With New York anticipating a multi-billion-dollar deficit for years to come, progressive groups are uniting in their efforts to convince state legislators to approve tax increases on the wealthiest New Yorkers.
During a typical legislative session, advocacy groups would flood the Capitol to lobby lawmakers on various causes, programs and issues, but the coronavirus pandemic has kept the Capitol closed to visitors since early in the public health crisis and it remains closed to the public. While some issues progressive groups focus on may dovetail into one another, usually their priorities differ when lobbying lawmakers. But with state budget officials estimating a $64 billion deficit over the next four years, advocacy groups have honed in on raising revenue by taxing those who can afford it as a common cause to achieve their collective priorities.
The size of the budget deficit is up for debate, with policy analysts estimating a smaller gap when factoring in actual revenues and federal aid received.
Dozens of grassroot organizations and legislators on Tuesday held a virtual press conference to draw attention and support for a package of bills that raise taxes on wealthy residents, including taxing Wall Street transactions, a capital gains tax and a tax on inherited wealth, among others, projected to raise over $50 billion, according to a report conducted by the Invest in Our New York Campaign.
The campaign is led by Alliance for Quality Education, Citizen Action, Empire State Indivisible, Make the Road New York, New York Communities for Change, New York Working Families Party, NYC-DSA, Strong Economy for All, VOCAL-NY, New York Communities for Change, and Upstate Downstate Housing Alliance/Housing Justice for All. The expansive group has pledged to prioritize revenue-raising as the single top priority for the 2021 legislative session.
“New York is one of the largest economies in the world; and yet working, poor, elderly, immigrant, black and brown New Yorkers are continuously forced to bear the brunt of austerity budgets and cuts in public services. Now, in the midst of a public health and economic crisis, they are once again being forced to make a ‘collective sacrifice’ while the wealthiest New Yorkers become $70 billion richer,” said Ricky Silver and Erica Vladimer, Empire State Indivisible co-lead organizers, in a joint statement. “Enough is enough. Indivisibles across the state worked for years to deliver a true progressive supermajority in both chambers. Now, with that goal achieved, we are ready to fight alongside our elected allies and the 70+ organizational partners to protect Medicaid, cancel rent, fully fund our schools, and meaningfully invest in our public transportation. It’s time to invest in our New York.”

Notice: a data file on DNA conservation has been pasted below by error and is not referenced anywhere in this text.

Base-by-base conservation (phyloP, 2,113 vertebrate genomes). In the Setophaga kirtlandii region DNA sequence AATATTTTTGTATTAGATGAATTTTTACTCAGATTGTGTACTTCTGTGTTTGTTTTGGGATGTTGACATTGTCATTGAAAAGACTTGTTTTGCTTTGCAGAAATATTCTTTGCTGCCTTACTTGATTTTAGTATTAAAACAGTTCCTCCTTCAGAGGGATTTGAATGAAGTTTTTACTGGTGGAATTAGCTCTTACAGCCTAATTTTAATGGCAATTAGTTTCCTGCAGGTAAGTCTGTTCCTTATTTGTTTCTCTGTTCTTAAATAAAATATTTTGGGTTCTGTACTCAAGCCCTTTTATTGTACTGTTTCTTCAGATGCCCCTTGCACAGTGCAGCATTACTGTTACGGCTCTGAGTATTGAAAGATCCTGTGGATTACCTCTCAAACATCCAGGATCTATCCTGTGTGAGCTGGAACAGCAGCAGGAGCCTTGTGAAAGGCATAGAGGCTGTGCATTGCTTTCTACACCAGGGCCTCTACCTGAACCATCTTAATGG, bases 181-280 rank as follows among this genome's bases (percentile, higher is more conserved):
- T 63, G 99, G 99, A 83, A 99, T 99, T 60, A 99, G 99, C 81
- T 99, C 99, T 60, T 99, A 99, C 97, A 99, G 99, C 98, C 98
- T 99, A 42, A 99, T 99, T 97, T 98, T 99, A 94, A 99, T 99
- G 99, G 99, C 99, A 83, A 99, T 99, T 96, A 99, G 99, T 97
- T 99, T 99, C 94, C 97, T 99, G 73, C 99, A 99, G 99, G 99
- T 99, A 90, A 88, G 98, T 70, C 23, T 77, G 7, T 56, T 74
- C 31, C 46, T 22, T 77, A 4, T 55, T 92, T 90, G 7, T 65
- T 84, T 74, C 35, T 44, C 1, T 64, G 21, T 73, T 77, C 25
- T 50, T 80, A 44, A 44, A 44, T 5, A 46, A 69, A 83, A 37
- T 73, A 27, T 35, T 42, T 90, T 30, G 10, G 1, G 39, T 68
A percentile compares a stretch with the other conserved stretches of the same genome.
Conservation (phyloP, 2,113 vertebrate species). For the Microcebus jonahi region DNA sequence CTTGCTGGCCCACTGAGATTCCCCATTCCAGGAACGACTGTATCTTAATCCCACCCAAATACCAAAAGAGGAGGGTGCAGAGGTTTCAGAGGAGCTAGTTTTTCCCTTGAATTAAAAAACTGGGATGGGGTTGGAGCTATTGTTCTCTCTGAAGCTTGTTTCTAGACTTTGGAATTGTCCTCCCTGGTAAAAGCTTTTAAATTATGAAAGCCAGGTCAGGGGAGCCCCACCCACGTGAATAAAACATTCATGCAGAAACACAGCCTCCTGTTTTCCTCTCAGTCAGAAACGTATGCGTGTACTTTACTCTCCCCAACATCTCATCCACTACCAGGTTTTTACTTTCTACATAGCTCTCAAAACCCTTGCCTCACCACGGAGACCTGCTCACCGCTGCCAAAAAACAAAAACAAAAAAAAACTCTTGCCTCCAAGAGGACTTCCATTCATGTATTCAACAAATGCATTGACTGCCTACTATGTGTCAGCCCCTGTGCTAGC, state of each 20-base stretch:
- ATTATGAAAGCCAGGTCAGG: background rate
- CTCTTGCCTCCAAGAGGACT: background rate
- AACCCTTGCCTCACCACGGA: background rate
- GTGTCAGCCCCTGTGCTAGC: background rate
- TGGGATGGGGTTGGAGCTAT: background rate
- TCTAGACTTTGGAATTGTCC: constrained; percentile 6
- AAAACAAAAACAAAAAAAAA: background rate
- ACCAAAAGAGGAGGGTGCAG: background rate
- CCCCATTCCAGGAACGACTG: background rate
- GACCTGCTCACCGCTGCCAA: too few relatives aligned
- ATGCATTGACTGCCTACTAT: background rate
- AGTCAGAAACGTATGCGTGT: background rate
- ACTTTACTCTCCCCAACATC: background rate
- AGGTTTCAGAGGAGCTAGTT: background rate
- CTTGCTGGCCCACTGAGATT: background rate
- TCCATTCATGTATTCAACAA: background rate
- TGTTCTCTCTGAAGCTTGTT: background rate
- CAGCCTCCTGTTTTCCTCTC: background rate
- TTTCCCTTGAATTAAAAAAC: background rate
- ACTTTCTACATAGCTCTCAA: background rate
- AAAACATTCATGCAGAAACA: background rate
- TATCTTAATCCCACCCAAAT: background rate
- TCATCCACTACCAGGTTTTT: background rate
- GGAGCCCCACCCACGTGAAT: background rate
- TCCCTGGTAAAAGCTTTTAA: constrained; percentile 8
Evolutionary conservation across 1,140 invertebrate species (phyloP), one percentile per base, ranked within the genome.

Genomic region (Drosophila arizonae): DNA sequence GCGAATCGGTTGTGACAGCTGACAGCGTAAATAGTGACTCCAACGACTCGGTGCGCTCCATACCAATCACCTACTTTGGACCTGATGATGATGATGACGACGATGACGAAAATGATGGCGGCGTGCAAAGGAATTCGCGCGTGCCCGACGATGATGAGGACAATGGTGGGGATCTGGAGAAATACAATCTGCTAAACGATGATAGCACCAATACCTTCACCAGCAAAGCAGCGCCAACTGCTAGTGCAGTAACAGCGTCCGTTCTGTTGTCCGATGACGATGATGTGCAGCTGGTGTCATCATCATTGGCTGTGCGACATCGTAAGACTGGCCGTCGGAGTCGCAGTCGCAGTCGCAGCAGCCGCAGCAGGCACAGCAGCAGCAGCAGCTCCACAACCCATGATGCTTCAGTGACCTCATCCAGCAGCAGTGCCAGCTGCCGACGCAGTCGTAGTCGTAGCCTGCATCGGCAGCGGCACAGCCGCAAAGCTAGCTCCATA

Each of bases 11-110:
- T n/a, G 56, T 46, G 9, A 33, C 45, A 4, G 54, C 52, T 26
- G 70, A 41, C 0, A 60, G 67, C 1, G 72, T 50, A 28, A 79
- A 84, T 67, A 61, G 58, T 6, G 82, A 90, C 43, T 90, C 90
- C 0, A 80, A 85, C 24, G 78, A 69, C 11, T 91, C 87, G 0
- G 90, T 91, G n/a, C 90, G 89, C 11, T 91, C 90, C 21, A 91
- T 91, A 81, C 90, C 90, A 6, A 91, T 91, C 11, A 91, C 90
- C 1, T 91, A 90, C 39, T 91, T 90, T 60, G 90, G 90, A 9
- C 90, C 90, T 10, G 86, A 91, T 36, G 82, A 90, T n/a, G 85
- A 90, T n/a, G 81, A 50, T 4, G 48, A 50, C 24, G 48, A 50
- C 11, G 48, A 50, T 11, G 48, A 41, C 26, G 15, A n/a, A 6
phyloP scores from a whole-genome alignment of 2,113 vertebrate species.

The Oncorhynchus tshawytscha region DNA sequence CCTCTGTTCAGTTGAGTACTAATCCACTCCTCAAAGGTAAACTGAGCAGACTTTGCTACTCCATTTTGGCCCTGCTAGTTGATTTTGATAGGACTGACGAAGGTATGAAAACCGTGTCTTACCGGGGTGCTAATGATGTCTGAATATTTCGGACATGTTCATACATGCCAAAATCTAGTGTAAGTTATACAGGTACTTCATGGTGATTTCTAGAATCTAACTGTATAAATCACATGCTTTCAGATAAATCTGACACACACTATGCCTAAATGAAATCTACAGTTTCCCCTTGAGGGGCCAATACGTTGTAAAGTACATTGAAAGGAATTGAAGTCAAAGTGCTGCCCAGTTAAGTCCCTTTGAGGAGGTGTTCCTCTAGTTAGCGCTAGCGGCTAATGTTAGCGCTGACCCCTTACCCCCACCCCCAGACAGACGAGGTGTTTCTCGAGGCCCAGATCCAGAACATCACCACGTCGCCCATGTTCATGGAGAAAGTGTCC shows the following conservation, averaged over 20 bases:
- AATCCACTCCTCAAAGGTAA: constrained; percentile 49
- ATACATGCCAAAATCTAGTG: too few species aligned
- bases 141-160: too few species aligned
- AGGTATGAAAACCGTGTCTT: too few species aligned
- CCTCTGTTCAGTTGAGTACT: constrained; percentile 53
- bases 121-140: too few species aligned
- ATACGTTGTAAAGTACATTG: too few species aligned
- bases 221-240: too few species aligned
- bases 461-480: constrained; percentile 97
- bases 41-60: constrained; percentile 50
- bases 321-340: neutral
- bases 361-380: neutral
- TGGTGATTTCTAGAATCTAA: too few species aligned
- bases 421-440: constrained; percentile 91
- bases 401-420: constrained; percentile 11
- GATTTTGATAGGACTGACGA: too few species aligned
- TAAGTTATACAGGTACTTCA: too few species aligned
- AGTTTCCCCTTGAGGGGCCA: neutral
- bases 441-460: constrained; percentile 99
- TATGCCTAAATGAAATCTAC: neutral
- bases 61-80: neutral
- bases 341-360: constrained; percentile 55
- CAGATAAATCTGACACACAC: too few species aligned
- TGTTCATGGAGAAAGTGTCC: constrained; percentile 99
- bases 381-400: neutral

A breakdown of the package of bills that increases taxes on wealthy include:
Progressive income tax: Sponsored by state Sen. Robert Jackson and Assemblymember Demond Meeks, it would create a tax system where New Yorkers pay a significantly higher rate if they earn significantly more income. It is projected raise between $12 billion and $18 billion.
Capital gains tax: Sponsored by Assemblymember Ron Kim, this would tax income from investments like stocks similar to wages. It is estimated to raise $7 billion.
Heirs’ tax: Sponsored by senators James Sanders and Jabari Brisport and Assemblymember Michaelle C. Solages, this would tax large sums of inherited wealth. It is projected to raise $8 billion.
Billionaires’ tax: Sponsored by Sen. Jessica Ramos and Assemblymember Carmen De La Rosa, this would add an additional tax on billionaires. It is expected to raise $23 billion in the first year and $1.3 billion per year thereafter.
Wall Street tax: Sponsored by Sen. Julia Salazar and Assemblymember Yuh-Line Niou, this would put a small tax on Wall Street financial transactions. It is expected to raise between $12 billion and $29 billion.
Corporate tax: Sponsored by assemblymembers Anna Kelles and Harvey Epstein, this would repeal the tax cuts that were given to corporations by President Donald J. Trump by restoring the tax on the profit a corporation makes annually. It is expected to raise $9 billion.